Patrick Mark Hederman [OSB]

Life
?1947- [M. P. Hederman; Fr Mark Hederman, OSB]; ed. Glenstal Abbey School, Murroe; UCD,and Sorbonne; became Benedictine monk at Glenstal Abbey and ultimately abbot; editor The Crane Bag (1977-85), with Richard Kearney; issued Kissing the Dark: Connecting with the Unconscious (1999); Walkabout (2005), lives of Benedictines; elected Abbot, and ordained for that purpose; made the subject of RTE programme (Feb. 2009).

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Works
Ed. [with Richard Kearney,] Crane Bag Book of Irish Studies [1977-1981] (Dublin: Blackwater Press 1982), 929pp.; Do., Vol. 1 [1982-1985] (Dublin: [Crane Bag] 1987); Kissing the Dark: Connecting with the Unconscious (Dublin. Veritas. 1999), 173pp.; Walkabout: Life as Holy Spirit (Dublin: Columba Press 2005), 352pp. [Benedictine biographies].

Miscellaneous incls. foreword to If Maps Could Speak, by Richard Kirwan (Dublin: Londubh Books 2010), 192pp., ill. [8pp. of pls., maps.].

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Quotations
Crane Bag, First Issue Editorial (Vol. 1, Iss. 1): ‘Modern Ireland is made up of four provinces. And yet, the Irish word for province is cóiced, which means a “fifth” […] there us disagreement about the identity of the fifth. There are two traditions […] both divide Ireland into four quarters and a “middle”, even though they disagree about the location of the middle or “fifth” province […] it was a non-political centre.’ (p.4.)

Gulliver in Lilliput’, review of Richard Kearney, Navigations: Collected Irish Essays, 1976-1996, in The Irish Book Review Summer (2006), p.13-15. This is a curious review, ostensibly a homage to the intellectual courage of a former ‘friend and colleague’, but increasingly ironic as the recounting of Kearney’s position advances. He begins by quoting Kearney’s view (itself based on a passage quoted from George “AE” Russell in his Preface): ‘there is no single Master Narrative of Irish culture, but a plurality of transitions between different perspectives. Moreover, this very plurality is perhaps our greatest asset; something to be celebrated rather than censored’ (Navigations, xviii). Hederman - with diminished approbation - next writes of Kearney that ‘[h]e and his cohort of chosen mercenaries want to bludgeon the rest of the country into cultural diversity: “a radically polyphonous culture” (Navigations, p.399)’ and that ‘[t]hey want us to abandon, again quoting AE, “the infantile simplicity of a single idea”, so that we can embrace the imcomprehensible complexity of their newfangled ideas “encouraging us to reinvent the past as a living transmision of meaning rather than revere it as a deposit of unchangeable truth” (idem.)’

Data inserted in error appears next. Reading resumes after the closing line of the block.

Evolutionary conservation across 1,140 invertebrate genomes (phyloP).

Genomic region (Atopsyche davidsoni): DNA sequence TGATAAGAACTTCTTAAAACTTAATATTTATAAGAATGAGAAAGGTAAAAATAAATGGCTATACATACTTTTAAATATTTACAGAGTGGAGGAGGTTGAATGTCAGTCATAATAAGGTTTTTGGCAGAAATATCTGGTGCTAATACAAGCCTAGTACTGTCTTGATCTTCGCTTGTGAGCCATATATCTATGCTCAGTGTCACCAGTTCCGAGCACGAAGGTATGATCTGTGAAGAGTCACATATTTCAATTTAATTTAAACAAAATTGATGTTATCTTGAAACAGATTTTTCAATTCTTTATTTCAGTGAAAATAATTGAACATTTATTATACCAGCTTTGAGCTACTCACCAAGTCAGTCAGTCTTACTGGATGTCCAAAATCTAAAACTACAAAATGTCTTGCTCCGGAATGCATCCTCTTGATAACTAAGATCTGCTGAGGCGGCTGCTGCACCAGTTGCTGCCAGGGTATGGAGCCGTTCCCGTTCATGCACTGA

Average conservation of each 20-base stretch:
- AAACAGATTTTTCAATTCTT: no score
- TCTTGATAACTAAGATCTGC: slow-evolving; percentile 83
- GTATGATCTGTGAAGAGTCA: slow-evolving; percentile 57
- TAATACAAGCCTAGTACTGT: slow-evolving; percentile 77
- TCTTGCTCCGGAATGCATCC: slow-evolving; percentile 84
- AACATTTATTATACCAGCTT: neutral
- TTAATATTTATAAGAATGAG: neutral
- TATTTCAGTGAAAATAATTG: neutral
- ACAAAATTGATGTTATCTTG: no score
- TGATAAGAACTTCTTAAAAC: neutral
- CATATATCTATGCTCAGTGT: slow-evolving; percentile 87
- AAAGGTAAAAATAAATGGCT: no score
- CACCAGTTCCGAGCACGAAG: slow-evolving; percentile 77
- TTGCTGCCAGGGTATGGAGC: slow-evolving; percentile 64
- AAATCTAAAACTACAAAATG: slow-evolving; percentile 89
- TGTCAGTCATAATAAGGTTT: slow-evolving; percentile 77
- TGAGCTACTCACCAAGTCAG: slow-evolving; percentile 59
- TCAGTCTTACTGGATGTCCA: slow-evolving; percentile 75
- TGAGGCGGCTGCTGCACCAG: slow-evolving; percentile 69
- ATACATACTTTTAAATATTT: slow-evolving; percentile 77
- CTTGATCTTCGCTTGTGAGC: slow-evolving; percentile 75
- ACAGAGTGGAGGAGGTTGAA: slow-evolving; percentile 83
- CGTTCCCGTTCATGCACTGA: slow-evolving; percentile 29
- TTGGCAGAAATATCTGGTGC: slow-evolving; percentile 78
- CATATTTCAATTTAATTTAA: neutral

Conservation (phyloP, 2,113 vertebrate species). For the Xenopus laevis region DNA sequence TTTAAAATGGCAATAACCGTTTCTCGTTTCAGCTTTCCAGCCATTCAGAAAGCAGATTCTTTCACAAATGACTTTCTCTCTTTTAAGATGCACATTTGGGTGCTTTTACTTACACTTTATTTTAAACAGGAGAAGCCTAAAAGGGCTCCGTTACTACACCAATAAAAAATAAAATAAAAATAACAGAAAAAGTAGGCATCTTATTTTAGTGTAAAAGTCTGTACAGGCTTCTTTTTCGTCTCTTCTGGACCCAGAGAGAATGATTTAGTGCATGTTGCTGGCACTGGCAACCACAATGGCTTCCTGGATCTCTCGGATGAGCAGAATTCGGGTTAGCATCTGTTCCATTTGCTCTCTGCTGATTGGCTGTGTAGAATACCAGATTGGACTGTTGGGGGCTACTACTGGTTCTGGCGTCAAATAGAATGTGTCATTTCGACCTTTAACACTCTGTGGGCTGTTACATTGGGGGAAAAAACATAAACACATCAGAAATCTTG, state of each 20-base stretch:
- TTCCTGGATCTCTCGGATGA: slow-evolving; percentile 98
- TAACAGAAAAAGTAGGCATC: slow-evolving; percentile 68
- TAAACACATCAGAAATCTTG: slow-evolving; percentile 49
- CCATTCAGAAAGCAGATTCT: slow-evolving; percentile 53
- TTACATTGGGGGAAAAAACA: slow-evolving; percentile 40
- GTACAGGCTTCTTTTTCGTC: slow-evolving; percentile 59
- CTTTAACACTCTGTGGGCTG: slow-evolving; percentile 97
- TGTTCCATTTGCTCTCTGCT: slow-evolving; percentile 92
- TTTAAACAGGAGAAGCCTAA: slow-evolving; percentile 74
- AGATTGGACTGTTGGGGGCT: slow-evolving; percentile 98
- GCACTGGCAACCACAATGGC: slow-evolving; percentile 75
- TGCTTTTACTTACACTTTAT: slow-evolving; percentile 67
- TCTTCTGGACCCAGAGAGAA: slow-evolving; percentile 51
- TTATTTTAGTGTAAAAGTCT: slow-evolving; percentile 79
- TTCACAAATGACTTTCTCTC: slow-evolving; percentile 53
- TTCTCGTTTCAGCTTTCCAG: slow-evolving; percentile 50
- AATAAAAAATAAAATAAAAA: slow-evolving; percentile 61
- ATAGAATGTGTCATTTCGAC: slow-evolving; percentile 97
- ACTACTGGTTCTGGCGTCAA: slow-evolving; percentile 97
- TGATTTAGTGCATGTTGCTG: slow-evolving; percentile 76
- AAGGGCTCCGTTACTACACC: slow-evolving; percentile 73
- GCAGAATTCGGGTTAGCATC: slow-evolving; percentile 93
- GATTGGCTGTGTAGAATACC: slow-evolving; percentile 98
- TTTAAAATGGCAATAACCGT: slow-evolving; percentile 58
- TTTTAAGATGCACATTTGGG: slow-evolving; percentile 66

He continues: ‘So Kearney calls for a “commitment to a transitional model of open-endedness” where he can “ see no good reason why the critical methods of contemporary European thought - hermeneutics, existentialism, structuralism, psychoanalysis, dialectics or deconstruction - cannot be usefully employed in the interpretation of the texts of Irish culture”.’ ([idem.]; here p.14.) Hederman quotes some generalisations reflecting Kearney’s signature antipathy to the “Faith and Fatherland” idea of Irish [Catholic] religious identity, viz., ‘any Christian Church [sic] that lays claim to hegemonic status ceases to be Christian’. At this point it begins to emerge that Hederman has parted company with Kearney at least as regards the religious question and possibly as regards his intellectual project as a whole: ‘Too vast an area, too large a population, too varied a spectrum are encompassed in this ambitious plan.’ (p.15.)

The unstable irony of the piece is best exemplified by a sentence dealing with the tradition of the founders of the Irish state as set out in the essay “The Triumph of Failure” (pp.48-59), and another called “Myths” (pp.32-47) where Kearney tackles the question of blood-sacrifice and martyrdom with reference to the etymology of ‘cult’ (from Latin to cut [cultare] - since blood-letting is involved). Curiously, Hederman slips into the first-person plural to challenge Kearney’s ‘interpretation of our view - those of us, that is, who fought and died for Ireland’. Beyond this point, it his conception of Kearney as the target of nationalist animosity seems less ironic than at first: ‘He, and his chosen exemplars are here to teach us that “out national heritage ... is soemthing that has always to be rewritten” - and guess who is best capable of doing that?’ Hederman ends on a jejune note in quoting the advice of a certain Lisa Sisk of “This is Knit” [website] and transmitting to Kearney the ‘important information’ that she communicated to him with the recommendation that he ‘go down a needle size for his next thirty years of advising the nation.’ The passage that Hederman quotes from Sisk’s communication to him is considerably longer than any passage quoted from Kearney in the course of the review. (See also under Richard Kearney, infra.)

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Notes
Kith & Kin: Miriam Hederman has translated Emile Maurice Guerry (Archbishop of Cambrai), The Social Teaching of the Church [La Doctrine sociale de l’eglise] (St. Paul Publications: London [1961]), 225pp., and other works, incl. The road to Europe: Irish attitudes 1948-61 (Dublin: IPA 1983), viii, 172pp.; ed. [with others,] The Clash of Ideas: Essays in Honour of Patrick Lynch (Dublin: Gill & Macmillan 1988), and other works. William Hederman is author of An Historical Trail around Upper Leeson St. (1988), 24pp.

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